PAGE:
Our second stop on our honeymoon, after being in Lima, Peru, was Sacred Valley. Hands down, Sacred Valley was my favorite place we stayed in Peru. It’s off the beaten path just a tad and made up of smaller towns and villages. While I love time in the cities, I always tend to love the smaller communities and towns when traveling. Then, of course, there are all the alpacas.
We stayed in a town call Urubamba, about 1-1/2 hours drive from the major city of Cusco, at the Belmond Hotel Rio Sagrado. Urubamba had a downtown area with an abundance of hotels, restaurants, markets, and shops. I could have easily spent a few more days exploring the area – more on the Urubamba Wednesday markets in my next post. The valley consists of a handful of towns including Urubamba, Aguas Calientes, Cusco, Ollantaytambo, and more.
On our first day, a local guide named Marco took us to a town called Chinchero to visit a famous Alpaca textile mill.
After a quick detour to giggle over excitement about feeding the alpacas, the women of the mill gave us a tour and taught us some of the procedure for making alpaca wool, dying it, and weaving it into tapestries, clothing, and more. The entire process is done complete by hand and quite time consuming from hand-spinning the alpaca fibers into wool string, dying it with a varieties of roots, berries, seeds and even bugs that live on cactus, to get a desired color (some cooking for days to achieve the color they want), to weaving all the fabrics on hand looms.
When it comes time to weave, the women work on hand looms, and tirelessly weave every row by hand. The designs are passed down from generation to generation – no patterns being followed here! To create one small tapestry, it can take up to 3 months or more.
And, if you so chose to be a tourist, you can pose for a picture with decorated alpacas and adorable children from the tribe. But, they will likely expect you to give them a couple of Sols for their time.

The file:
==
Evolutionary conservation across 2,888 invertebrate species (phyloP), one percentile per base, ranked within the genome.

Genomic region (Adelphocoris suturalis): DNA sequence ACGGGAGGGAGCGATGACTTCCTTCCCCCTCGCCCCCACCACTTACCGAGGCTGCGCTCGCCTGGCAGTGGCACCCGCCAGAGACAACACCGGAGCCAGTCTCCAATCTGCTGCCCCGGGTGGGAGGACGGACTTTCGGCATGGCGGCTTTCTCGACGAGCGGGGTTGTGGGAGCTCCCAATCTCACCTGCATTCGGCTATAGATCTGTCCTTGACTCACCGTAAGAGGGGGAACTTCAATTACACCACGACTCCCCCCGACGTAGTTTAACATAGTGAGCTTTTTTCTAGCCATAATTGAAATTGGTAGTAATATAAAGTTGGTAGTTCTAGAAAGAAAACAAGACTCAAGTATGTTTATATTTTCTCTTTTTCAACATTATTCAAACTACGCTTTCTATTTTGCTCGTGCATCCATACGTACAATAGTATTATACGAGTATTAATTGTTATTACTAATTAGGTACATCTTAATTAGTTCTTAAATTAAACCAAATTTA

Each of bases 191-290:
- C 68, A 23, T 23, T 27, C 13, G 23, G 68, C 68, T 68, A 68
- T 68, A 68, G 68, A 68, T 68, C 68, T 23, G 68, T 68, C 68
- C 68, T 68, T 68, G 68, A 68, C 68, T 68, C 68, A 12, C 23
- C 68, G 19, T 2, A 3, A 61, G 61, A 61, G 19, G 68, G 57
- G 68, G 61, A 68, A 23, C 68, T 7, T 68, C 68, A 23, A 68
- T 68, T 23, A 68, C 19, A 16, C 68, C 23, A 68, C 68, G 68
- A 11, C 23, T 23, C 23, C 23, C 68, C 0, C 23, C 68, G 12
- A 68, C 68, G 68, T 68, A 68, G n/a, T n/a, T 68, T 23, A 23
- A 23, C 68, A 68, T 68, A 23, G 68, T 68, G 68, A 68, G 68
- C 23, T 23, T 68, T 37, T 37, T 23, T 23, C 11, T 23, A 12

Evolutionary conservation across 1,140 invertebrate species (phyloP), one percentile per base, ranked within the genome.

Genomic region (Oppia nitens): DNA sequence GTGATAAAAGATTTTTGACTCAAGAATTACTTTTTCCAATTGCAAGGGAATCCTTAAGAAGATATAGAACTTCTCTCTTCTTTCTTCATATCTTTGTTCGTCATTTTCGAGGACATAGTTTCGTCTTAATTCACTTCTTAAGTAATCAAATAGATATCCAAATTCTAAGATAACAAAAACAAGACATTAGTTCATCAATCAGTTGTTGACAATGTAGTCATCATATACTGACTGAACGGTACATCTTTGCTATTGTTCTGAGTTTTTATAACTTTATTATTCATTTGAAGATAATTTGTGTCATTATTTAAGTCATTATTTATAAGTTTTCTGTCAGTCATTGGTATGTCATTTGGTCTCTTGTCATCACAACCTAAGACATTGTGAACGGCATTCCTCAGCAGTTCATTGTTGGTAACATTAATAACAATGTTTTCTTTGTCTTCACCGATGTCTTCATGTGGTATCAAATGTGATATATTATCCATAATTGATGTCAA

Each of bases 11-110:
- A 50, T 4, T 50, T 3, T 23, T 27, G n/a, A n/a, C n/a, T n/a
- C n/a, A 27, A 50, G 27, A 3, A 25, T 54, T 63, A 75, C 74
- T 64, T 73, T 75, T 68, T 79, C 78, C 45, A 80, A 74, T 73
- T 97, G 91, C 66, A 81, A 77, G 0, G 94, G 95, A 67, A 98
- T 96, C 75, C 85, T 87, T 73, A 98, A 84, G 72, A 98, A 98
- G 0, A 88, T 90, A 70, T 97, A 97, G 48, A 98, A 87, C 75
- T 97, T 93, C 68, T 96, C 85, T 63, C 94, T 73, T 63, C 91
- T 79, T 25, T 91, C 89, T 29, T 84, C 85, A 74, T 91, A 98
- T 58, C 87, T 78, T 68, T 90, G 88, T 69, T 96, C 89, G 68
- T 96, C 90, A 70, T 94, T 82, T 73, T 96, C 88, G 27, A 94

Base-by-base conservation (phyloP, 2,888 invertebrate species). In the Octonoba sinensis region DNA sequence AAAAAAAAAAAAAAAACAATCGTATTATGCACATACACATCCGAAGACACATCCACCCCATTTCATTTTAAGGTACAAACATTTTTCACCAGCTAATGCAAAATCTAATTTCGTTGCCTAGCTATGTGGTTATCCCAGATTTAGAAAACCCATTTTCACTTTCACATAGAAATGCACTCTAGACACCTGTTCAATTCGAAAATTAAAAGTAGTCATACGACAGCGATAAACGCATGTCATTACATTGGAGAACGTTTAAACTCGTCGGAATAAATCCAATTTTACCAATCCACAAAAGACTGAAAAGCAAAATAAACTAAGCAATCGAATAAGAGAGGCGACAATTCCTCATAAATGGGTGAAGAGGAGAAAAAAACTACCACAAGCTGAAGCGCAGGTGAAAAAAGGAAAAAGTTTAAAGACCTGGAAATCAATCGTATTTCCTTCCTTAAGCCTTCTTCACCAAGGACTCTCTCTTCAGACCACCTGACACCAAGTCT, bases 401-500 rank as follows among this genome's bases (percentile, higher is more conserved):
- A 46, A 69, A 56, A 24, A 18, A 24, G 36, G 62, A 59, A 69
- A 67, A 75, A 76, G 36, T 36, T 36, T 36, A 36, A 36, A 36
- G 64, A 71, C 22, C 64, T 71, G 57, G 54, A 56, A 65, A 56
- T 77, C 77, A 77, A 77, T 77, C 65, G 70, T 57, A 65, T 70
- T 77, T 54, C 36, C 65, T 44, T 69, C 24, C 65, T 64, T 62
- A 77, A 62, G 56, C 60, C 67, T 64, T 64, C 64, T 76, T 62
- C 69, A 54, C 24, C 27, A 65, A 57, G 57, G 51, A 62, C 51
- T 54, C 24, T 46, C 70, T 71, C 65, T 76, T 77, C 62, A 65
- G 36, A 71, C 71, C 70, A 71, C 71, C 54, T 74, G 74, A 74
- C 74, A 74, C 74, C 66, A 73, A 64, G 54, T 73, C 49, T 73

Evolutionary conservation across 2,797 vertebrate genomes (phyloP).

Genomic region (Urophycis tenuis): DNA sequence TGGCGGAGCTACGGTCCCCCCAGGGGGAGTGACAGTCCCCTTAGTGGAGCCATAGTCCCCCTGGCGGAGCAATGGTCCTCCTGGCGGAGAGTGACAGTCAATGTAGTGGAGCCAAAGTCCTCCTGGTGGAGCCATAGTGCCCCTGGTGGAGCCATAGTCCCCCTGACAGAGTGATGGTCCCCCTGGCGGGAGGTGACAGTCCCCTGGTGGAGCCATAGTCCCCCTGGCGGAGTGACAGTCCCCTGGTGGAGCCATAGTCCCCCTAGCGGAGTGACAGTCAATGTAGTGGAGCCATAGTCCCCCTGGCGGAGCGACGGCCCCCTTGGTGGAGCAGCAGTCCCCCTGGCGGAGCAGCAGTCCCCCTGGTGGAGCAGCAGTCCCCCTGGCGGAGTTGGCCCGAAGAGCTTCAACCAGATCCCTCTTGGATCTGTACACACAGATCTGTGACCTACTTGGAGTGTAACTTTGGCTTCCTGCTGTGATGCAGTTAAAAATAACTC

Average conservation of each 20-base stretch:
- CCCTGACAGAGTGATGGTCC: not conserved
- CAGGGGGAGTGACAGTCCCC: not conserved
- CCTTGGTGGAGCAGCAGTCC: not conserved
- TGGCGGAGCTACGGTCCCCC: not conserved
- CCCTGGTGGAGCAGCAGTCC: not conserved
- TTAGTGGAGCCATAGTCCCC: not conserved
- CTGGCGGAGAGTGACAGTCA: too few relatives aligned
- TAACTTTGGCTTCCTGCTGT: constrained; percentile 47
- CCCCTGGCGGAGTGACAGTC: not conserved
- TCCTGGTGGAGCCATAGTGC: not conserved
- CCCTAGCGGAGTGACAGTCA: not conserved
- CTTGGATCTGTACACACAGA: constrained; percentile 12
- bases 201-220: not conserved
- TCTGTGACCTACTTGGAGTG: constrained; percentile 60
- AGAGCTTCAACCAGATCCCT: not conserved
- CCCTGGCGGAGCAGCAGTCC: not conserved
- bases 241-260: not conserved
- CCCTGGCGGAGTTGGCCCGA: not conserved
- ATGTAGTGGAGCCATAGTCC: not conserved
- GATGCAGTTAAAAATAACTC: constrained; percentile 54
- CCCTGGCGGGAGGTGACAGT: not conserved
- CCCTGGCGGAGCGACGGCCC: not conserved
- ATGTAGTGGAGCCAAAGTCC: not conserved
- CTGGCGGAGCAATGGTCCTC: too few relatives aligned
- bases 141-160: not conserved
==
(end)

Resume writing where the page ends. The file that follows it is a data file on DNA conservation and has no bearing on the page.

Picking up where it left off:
At our hotel, the Belmond Hotel Rio Sagrado, they had three alpacas living on the property which allowed us even more one-on-one time with these adorable guys.
This alpaca was the mommy-bear of the three living on campus and I wasn’t too sure at first if she liked me or was about to bite off a chunk of my hair.
I was pleasantly surprised to find out that even though she made some very strange throat noises, all she really wanted to snuggles and kisses. She rubbed her face into my hands, pushed her way up into my arms, and even insisted on some kisses. Um, I literally can die happy now.
There were also two “baby” alpacas on the property who were CRAZY soft, but a lot more timid than their mother. So, let’s take a moment to appreciate this sassy little baby alpaca:
“Bitch, please…don’t touch me.”
“UM! BYE FELICIA!”
We absolutely loved spending time in Chinchero learning more about the long passed-down tradition of alpaca textiles and getting to get up close and personal with some of the animals. It was definitely a highlight of our trip to Peru. If you missed it you can see my post about our day in Lima in the Barranco District, or see a recap of Hotel B in Lima.